web-page about iceboating:  
I'm staying just down the road at another hotel (White Birch was full when I got around to making arrangements).

Great regatta so far! 

I'll hope you guys get some better wind tomorrow.

Line-up for the last Gold Fleet race of the day.

DN World Championship Regatta 
Lake Mendota
Warner Beach Landing, Madison, WI, USA
January 20-21, 2005

DN Worlds Top 5 Finishers
For Complete Regatta Results, Click Here
1.  Ron Sherry US 44, 6.00 pts.
2. Tomas Lindgren, S 81, 9.0 pts.
3.  Matt Struble, US 183, 10 pts.
4. Thomas Karlsson Ostergren, S 580, 16 pts.
5. Jakob Schneider, P 679, 20 pts.

1.  Randy Johnson, US 4000, 15 pts.
2.  Richard Lemberg, US 4155, 18 pts.
3.  Jim Gluek, US 4257, 20 pts.
4.  Michael Ulbrich, US 1059, 28 pts.
5.  Bob Cave, US 445, 31 pts.

1  Daniel Bierman, US 2301, 11 pts.
2  J. William Coberly, US 472, 11 pts.
3  Richard Kaiser, US 4249, 18 pts.
4  Robert Holman, US 3705, 23 pts.
5  Donald Williams, US 3909, 24 pts.

Photo Credits: Allen Penticoff
Friday, January 21, 2005

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P234-Marek Stanczyk, Poland; US4630?; 
US 3283-J. Bruce Williams



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US5156-Geoff Sobering, 4LIYC gets ready for the Bronze Fleet race.

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US4000-Randy Johnson


Photo Credits: Tim McCormick

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P679-Jakob Schneider, Poland.

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S81-Tomas Lindgren, Sweden

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G55-Andreas Seegers; US1019-Greg Cornelius

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S81-Tomas Lindgren's beautiful Swedish DN.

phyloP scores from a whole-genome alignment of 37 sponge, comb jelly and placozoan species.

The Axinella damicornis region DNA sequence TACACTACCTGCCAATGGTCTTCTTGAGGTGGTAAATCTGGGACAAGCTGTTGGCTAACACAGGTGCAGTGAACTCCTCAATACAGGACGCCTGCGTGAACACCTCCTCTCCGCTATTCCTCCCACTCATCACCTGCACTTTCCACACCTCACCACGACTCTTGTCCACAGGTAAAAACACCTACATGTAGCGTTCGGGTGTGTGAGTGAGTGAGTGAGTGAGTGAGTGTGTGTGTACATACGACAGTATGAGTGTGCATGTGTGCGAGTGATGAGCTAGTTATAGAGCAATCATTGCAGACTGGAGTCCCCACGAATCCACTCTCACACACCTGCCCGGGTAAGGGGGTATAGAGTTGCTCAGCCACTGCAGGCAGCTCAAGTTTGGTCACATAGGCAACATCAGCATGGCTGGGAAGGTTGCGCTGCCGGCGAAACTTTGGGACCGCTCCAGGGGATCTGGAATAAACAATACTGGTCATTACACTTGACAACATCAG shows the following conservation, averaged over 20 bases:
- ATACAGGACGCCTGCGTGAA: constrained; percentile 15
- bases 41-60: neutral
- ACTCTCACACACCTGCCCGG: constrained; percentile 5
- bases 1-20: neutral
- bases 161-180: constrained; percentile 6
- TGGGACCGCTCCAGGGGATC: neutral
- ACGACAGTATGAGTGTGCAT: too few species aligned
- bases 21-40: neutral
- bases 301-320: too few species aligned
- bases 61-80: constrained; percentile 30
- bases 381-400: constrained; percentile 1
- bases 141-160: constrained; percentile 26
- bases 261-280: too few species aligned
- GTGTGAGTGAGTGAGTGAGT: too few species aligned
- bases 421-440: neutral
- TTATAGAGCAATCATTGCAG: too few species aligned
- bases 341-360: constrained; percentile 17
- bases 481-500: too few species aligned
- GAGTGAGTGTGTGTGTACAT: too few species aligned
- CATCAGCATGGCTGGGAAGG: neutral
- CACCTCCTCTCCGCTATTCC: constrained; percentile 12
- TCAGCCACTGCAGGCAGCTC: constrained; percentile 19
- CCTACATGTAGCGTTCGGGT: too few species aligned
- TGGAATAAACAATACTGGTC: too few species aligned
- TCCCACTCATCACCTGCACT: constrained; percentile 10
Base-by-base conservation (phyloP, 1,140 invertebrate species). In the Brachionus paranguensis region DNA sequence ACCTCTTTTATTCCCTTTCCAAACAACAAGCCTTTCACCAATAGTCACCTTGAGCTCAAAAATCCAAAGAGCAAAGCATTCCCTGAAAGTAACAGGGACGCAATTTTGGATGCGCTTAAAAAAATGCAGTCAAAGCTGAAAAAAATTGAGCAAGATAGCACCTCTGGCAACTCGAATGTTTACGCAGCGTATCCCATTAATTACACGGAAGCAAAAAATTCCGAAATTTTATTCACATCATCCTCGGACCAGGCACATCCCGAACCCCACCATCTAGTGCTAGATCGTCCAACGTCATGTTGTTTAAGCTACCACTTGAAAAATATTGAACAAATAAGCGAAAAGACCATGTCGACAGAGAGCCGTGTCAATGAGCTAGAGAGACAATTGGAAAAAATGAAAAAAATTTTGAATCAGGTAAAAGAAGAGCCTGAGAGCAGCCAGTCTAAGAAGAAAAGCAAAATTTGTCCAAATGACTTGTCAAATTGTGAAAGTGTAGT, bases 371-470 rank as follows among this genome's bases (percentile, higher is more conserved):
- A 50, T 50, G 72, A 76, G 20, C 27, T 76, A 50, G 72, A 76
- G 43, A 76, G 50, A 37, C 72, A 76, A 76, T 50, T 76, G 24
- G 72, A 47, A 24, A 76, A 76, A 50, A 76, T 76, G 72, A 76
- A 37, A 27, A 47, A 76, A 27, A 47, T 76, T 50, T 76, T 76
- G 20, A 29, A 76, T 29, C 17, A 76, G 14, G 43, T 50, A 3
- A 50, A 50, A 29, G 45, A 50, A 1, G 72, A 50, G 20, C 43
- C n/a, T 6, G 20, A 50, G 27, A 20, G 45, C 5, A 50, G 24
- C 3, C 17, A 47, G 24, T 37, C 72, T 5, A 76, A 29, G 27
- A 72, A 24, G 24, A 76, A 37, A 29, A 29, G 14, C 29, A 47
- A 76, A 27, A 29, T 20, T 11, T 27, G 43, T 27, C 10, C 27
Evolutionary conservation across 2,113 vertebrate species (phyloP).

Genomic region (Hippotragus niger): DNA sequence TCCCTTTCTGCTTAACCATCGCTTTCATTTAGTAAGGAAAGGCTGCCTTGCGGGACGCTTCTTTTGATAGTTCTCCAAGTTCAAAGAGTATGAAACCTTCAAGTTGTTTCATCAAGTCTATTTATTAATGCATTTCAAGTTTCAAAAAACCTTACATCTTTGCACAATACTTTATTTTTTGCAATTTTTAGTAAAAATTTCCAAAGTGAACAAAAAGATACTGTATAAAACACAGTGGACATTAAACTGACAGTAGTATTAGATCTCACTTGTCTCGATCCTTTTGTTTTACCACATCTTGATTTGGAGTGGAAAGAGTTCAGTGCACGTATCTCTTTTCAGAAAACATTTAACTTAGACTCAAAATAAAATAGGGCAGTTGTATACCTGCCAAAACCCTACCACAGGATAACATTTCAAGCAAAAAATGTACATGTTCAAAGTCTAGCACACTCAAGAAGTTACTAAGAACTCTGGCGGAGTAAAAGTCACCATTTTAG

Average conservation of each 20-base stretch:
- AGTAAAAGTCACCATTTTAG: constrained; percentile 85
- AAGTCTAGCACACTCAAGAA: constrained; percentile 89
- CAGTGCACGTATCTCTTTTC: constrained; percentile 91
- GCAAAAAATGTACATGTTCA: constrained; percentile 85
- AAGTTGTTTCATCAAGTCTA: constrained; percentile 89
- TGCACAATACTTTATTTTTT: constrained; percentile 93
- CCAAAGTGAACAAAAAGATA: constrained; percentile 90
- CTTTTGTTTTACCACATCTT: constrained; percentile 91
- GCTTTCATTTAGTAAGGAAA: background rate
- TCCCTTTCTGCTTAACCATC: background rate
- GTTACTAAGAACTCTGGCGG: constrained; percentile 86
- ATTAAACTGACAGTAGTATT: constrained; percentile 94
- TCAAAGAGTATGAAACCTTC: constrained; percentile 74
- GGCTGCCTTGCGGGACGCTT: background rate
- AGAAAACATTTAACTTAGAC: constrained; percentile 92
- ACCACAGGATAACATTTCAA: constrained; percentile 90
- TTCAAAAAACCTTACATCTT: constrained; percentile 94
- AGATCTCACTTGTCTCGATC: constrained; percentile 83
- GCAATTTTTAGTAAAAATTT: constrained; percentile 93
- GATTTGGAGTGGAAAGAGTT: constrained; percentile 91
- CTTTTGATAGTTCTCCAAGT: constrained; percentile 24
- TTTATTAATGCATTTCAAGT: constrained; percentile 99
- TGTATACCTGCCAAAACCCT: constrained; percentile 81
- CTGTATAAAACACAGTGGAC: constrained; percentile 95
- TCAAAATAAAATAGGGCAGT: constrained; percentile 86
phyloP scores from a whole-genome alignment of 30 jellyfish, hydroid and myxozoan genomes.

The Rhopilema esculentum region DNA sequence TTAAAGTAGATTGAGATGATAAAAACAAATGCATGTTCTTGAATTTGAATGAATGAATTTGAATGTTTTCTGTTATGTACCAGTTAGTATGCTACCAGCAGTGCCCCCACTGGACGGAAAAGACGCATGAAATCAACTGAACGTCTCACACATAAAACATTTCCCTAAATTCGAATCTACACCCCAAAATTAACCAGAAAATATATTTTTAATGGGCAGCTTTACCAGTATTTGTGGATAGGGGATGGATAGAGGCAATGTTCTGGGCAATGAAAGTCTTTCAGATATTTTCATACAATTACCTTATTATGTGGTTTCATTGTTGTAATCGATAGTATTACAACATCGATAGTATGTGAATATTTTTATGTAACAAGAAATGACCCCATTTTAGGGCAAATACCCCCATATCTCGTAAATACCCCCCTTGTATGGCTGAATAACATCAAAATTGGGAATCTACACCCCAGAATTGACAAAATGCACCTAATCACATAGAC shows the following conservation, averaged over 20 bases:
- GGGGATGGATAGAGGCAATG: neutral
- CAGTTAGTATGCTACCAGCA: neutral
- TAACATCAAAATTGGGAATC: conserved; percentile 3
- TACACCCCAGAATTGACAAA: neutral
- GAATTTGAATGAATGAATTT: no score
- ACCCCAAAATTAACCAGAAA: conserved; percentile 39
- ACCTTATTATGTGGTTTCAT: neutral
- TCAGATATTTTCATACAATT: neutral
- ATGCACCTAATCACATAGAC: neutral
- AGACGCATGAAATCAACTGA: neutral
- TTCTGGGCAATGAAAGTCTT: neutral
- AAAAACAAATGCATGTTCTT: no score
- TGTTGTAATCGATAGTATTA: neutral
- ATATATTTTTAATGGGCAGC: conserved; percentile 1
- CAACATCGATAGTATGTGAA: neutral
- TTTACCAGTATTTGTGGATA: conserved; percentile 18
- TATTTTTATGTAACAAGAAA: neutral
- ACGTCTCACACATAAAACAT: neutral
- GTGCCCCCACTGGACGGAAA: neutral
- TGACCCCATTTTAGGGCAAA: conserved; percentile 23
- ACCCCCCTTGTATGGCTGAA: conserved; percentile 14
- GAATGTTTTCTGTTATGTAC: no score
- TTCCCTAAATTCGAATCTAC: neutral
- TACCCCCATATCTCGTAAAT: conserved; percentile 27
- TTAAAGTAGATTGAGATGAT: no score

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US44-Ron Sherry and S580-Thomas Karlson, Sweden await the Gold fleet start.



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Just minutes from the start of the Gold Fleet Qualifier, 
Ron Sherry makes the quickest runner change I've ever seen. 
It was like watching a well-choreographed Indy Car pit crew in action. [Deb]

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4LIYC Club Members at the DN Championships
Renegaders Tim McCormick, Doug Kolner, Don Anderson,
Deb Whitehorse, DNer Allen Penticoff, 
Renegaders Greg McCormick center

DN World Championship Winners
Photo Credit: J. Lenon

Photo Credit: Don Williams

Celebration at the Crowne Plaza
Photo Credits: J. Lenon

Ron Sherry enjoys his
victory ride at the Crowne Plaza 
with help from sailors Cathy of Rhode
Island and Joerg Bohn of Germany.

Geoff Sobering enjoys 
Ron Sherry's victory with Ron



Geoff enjoys Ron Sherry's 
victory without Ron

Jerry, Joye and Jori stopped by to congratulate the winners.



4LIYC Vice-Commodore Jerry and Joye Ebert.

January 23, 2005:
DN Worlds 
Geoff Sobering's Journey to the Golds
Final Report
We all know how it all turned out, but the end-result didn't look so
certain just a few days ago.

My earlier narrative left off Tuesday evening with the prophetic words
"the flurries [have] started.  Radar says there's more coming...".

Tuesday afternoon I got e-mail from Debbie Whitehorse letting me know